John Postill’s discussion of the influence of social media on populism is unique in the sense that he doesn’t solely focus on social media, he acknowledges the effective populism and media as a whole rather than that specific subset of media type, he discusses how the left/right/centre of the political spectrum each use social media, he touches on the specific subset called theocratic populism and it’s contestation of traditional media also pointing out how non-populists use social media too ultimately pointing out that the social media is merely a portion of the media, and that overall the effects of all media types have allowed for populism to return.[3]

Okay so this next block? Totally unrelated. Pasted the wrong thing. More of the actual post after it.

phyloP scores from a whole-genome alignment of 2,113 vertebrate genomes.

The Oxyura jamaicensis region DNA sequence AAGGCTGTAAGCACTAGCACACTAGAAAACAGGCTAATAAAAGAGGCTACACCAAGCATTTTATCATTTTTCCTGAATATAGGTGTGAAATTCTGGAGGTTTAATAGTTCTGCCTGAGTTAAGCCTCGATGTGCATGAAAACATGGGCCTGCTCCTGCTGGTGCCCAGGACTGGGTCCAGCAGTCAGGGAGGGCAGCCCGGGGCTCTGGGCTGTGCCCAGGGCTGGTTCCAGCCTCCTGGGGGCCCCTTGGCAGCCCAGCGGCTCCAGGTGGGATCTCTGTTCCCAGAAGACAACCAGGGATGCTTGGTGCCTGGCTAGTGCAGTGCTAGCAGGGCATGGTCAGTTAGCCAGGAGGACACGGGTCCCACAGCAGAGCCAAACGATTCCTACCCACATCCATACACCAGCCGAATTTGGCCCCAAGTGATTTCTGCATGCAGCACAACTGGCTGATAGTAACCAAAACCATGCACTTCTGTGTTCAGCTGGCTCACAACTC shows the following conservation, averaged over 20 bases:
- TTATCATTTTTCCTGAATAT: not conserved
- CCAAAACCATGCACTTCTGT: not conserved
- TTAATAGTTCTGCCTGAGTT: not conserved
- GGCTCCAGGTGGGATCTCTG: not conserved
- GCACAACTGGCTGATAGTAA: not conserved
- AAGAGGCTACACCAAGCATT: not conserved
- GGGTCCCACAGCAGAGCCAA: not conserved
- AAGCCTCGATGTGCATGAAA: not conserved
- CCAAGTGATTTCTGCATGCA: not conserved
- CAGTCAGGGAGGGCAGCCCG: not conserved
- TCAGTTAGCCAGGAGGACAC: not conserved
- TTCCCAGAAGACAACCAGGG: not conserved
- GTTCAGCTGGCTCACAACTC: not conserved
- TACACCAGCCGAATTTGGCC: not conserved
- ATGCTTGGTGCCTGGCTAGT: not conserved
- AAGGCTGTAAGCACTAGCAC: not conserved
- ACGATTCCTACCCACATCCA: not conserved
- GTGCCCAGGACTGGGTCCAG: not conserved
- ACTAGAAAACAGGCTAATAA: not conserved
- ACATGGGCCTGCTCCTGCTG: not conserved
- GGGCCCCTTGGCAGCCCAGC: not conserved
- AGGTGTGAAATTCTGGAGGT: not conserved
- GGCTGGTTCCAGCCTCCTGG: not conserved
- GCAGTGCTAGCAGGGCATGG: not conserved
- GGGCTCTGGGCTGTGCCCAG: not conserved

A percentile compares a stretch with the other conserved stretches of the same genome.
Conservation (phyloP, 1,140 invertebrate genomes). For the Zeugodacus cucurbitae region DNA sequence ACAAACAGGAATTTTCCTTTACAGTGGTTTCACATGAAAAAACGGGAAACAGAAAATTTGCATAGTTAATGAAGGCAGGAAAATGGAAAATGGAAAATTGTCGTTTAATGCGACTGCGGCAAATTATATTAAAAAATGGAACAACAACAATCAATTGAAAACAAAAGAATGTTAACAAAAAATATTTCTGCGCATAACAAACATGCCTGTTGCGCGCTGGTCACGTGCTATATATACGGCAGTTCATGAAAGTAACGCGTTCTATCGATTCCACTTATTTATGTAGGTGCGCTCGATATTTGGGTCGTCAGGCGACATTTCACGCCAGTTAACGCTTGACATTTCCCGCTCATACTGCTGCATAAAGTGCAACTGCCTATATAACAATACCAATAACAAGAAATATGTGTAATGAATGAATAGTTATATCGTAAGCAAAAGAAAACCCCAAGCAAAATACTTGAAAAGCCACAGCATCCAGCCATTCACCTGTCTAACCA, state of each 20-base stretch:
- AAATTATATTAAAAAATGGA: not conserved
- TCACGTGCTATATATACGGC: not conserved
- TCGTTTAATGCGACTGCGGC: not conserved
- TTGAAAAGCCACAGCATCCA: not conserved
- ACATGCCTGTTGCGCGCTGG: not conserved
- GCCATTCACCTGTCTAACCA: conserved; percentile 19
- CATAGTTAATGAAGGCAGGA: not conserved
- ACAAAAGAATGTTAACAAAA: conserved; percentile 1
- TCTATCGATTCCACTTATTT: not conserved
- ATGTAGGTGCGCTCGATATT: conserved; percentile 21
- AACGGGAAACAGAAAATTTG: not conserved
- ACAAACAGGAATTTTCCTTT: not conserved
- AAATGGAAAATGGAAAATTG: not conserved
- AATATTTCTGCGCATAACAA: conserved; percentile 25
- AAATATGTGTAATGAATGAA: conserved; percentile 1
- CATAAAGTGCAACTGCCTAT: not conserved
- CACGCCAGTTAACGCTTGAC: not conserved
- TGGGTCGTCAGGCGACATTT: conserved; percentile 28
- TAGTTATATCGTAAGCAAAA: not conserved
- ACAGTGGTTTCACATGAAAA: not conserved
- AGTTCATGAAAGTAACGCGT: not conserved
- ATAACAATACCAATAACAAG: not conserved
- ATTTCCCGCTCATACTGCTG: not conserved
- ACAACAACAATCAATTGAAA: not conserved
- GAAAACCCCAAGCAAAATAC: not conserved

The other two readings this week both discuss specific examples of how media can be used by the far-right in order to promote an agenda. Imen Neffati discusses the French magazine Charlie Hebdo: briefly discussing the Philippe Val and Sine debate over Israel/Palestinian, before touching on how post-9/11 Val who was already anti-extremist-Islam became even more so, the overall argument Neffati is seeking to make is that the magazine is actually anti-Islam which has in the authors viewpoint helped promote this sentiment within France.[4] I actually disagree with this last argument as it seems rather weak: while the magazine does seem to highly critical of any religion, it seems to be more anti-Islamic-extremist or indeed being against any kind of extremism rather than subtly attacking one religious group of people, that said I will admit the French populace possibly conflating extremists with members of the non-extremist religion is definitely an issue, I just don’t think it can be blamed on this magazine. Burak Özçetin’s discussion of how the Turkish populist AKP party utilizes popular culture specifically the historical television show Diriliş: Ertuğrul in order to promote their ideology of an anti-elitist restoration of a specific group of ‘people’ while demonizing the ‘other’ group within Turkish society, as well as to project nationalist rhetoric through the show, with his discussion of the fallout of the Butterfly Awards controversy successfully showing the struggle of Islamic influence versus Western influence.[5]